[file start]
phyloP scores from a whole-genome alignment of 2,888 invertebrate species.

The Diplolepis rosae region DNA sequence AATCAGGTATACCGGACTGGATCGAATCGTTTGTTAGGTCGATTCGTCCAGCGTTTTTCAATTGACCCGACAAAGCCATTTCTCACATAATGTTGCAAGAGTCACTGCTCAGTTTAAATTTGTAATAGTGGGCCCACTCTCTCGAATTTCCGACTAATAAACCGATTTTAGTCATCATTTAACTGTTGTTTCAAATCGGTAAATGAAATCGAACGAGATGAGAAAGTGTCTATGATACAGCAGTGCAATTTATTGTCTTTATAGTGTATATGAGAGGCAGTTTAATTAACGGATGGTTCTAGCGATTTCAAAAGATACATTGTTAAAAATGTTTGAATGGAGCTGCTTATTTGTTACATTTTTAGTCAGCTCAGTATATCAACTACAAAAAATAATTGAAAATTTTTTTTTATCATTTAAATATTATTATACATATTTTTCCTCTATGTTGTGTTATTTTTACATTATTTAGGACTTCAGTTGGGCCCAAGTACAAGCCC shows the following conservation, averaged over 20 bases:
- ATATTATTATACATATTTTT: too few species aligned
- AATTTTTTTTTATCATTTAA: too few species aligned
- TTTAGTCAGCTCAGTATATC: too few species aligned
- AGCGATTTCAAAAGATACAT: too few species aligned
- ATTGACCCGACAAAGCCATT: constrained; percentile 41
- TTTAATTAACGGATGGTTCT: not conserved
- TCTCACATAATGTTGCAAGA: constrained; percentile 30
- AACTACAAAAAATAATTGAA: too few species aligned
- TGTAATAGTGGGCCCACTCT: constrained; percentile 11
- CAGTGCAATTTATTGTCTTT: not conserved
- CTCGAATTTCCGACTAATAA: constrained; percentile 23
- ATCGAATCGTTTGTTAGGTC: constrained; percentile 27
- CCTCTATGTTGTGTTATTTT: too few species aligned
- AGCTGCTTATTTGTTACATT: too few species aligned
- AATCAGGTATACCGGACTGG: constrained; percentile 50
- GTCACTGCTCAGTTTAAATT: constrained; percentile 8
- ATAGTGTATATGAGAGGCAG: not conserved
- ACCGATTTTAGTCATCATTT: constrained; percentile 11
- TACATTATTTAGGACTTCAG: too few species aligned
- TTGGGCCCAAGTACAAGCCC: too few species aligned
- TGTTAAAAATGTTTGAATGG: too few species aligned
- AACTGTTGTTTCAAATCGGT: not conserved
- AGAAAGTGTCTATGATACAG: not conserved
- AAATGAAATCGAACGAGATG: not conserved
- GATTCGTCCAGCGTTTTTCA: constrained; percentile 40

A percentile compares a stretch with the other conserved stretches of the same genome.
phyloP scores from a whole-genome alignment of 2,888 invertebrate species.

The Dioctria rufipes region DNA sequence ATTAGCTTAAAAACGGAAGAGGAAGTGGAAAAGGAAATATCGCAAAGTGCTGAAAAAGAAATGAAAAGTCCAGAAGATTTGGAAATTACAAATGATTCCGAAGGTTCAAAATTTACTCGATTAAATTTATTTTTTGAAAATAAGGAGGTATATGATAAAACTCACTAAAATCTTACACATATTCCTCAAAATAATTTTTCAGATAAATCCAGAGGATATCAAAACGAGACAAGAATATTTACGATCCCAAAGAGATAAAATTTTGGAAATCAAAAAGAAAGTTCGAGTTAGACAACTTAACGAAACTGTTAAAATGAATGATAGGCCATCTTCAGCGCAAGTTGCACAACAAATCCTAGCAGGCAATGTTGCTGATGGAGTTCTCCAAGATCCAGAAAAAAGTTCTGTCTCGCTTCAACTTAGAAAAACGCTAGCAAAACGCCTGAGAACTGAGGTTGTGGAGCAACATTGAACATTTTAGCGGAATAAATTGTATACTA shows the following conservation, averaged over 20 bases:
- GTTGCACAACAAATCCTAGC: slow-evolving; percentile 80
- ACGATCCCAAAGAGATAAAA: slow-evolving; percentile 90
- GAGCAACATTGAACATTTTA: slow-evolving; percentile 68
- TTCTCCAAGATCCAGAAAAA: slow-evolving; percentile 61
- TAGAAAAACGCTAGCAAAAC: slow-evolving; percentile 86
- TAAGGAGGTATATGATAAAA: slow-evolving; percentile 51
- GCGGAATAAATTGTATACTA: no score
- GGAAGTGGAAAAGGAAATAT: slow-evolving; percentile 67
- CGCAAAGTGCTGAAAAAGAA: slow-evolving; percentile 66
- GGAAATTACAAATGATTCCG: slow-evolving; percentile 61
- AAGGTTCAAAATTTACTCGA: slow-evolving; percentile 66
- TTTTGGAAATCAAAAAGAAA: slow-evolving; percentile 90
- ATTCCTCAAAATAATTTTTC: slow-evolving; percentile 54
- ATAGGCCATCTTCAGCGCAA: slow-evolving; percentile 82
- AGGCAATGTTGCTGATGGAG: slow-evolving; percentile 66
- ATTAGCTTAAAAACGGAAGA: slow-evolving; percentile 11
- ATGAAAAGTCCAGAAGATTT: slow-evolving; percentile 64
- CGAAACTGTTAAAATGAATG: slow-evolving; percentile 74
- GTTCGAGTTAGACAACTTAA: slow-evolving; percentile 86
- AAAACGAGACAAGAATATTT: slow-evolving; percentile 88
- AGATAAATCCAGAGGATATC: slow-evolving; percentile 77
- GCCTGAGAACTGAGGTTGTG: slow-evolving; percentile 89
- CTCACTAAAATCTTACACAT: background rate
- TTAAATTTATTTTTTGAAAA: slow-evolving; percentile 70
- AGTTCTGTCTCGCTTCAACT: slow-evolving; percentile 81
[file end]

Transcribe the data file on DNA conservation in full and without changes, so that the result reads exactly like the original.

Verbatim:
phyloP scores from a whole-genome alignment of 2,888 invertebrate species.

The Diplolepis rosae region DNA sequence AATCAGGTATACCGGACTGGATCGAATCGTTTGTTAGGTCGATTCGTCCAGCGTTTTTCAATTGACCCGACAAAGCCATTTCTCACATAATGTTGCAAGAGTCACTGCTCAGTTTAAATTTGTAATAGTGGGCCCACTCTCTCGAATTTCCGACTAATAAACCGATTTTAGTCATCATTTAACTGTTGTTTCAAATCGGTAAATGAAATCGAACGAGATGAGAAAGTGTCTATGATACAGCAGTGCAATTTATTGTCTTTATAGTGTATATGAGAGGCAGTTTAATTAACGGATGGTTCTAGCGATTTCAAAAGATACATTGTTAAAAATGTTTGAATGGAGCTGCTTATTTGTTACATTTTTAGTCAGCTCAGTATATCAACTACAAAAAATAATTGAAAATTTTTTTTTATCATTTAAATATTATTATACATATTTTTCCTCTATGTTGTGTTATTTTTACATTATTTAGGACTTCAGTTGGGCCCAAGTACAAGCCC shows the following conservation, averaged over 20 bases:
- ATATTATTATACATATTTTT: too few species aligned
- AATTTTTTTTTATCATTTAA: too few species aligned
- TTTAGTCAGCTCAGTATATC: too few species aligned
- AGCGATTTCAAAAGATACAT: too few species aligned
- ATTGACCCGACAAAGCCATT: constrained; percentile 41
- TTTAATTAACGGATGGTTCT: not conserved
- TCTCACATAATGTTGCAAGA: constrained; percentile 30
- AACTACAAAAAATAATTGAA: too few species aligned
- TGTAATAGTGGGCCCACTCT: constrained; percentile 11
- CAGTGCAATTTATTGTCTTT: not conserved
- CTCGAATTTCCGACTAATAA: constrained; percentile 23
- ATCGAATCGTTTGTTAGGTC: constrained; percentile 27
- CCTCTATGTTGTGTTATTTT: too few species aligned
- AGCTGCTTATTTGTTACATT: too few species aligned
- AATCAGGTATACCGGACTGG: constrained; percentile 50
- GTCACTGCTCAGTTTAAATT: constrained; percentile 8
- ATAGTGTATATGAGAGGCAG: not conserved
- ACCGATTTTAGTCATCATTT: constrained; percentile 11
- TACATTATTTAGGACTTCAG: too few species aligned
- TTGGGCCCAAGTACAAGCCC: too few species aligned
- TGTTAAAAATGTTTGAATGG: too few species aligned
- AACTGTTGTTTCAAATCGGT: not conserved
- AGAAAGTGTCTATGATACAG: not conserved
- AAATGAAATCGAACGAGATG: not conserved
- GATTCGTCCAGCGTTTTTCA: constrained; percentile 40

A percentile compares a stretch with the other conserved stretches of the same genome.
phyloP scores from a whole-genome alignment of 2,888 invertebrate species.

The Dioctria rufipes region DNA sequence ATTAGCTTAAAAACGGAAGAGGAAGTGGAAAAGGAAATATCGCAAAGTGCTGAAAAAGAAATGAAAAGTCCAGAAGATTTGGAAATTACAAATGATTCCGAAGGTTCAAAATTTACTCGATTAAATTTATTTTTTGAAAATAAGGAGGTATATGATAAAACTCACTAAAATCTTACACATATTCCTCAAAATAATTTTTCAGATAAATCCAGAGGATATCAAAACGAGACAAGAATATTTACGATCCCAAAGAGATAAAATTTTGGAAATCAAAAAGAAAGTTCGAGTTAGACAACTTAACGAAACTGTTAAAATGAATGATAGGCCATCTTCAGCGCAAGTTGCACAACAAATCCTAGCAGGCAATGTTGCTGATGGAGTTCTCCAAGATCCAGAAAAAAGTTCTGTCTCGCTTCAACTTAGAAAAACGCTAGCAAAACGCCTGAGAACTGAGGTTGTGGAGCAACATTGAACATTTTAGCGGAATAAATTGTATACTA shows the following conservation, averaged over 20 bases:
- GTTGCACAACAAATCCTAGC: slow-evolving; percentile 80
- ACGATCCCAAAGAGATAAAA: slow-evolving; percentile 90
- GAGCAACATTGAACATTTTA: slow-evolving; percentile 68
- TTCTCCAAGATCCAGAAAAA: slow-evolving; percentile 61
- TAGAAAAACGCTAGCAAAAC: slow-evolving; percentile 86
- TAAGGAGGTATATGATAAAA: slow-evolving; percentile 51
- GCGGAATAAATTGTATACTA: no score
- GGAAGTGGAAAAGGAAATAT: slow-evolving; percentile 67
- CGCAAAGTGCTGAAAAAGAA: slow-evolving; percentile 66
- GGAAATTACAAATGATTCCG: slow-evolving; percentile 61
- AAGGTTCAAAATTTACTCGA: slow-evolving; percentile 66
- TTTTGGAAATCAAAAAGAAA: slow-evolving; percentile 90
- ATTCCTCAAAATAATTTTTC: slow-evolving; percentile 54
- ATAGGCCATCTTCAGCGCAA: slow-evolving; percentile 82
- AGGCAATGTTGCTGATGGAG: slow-evolving; percentile 66
- ATTAGCTTAAAAACGGAAGA: slow-evolving; percentile 11
- ATGAAAAGTCCAGAAGATTT: slow-evolving; percentile 64
- CGAAACTGTTAAAATGAATG: slow-evolving; percentile 74
- GTTCGAGTTAGACAACTTAA: slow-evolving; percentile 86
- AAAACGAGACAAGAATATTT: slow-evolving; percentile 88
- AGATAAATCCAGAGGATATC: slow-evolving; percentile 77
- GCCTGAGAACTGAGGTTGTG: slow-evolving; percentile 89
- CTCACTAAAATCTTACACAT: background rate
- TTAAATTTATTTTTTGAAAA: slow-evolving; percentile 70
- AGTTCTGTCTCGCTTCAACT: slow-evolving; percentile 81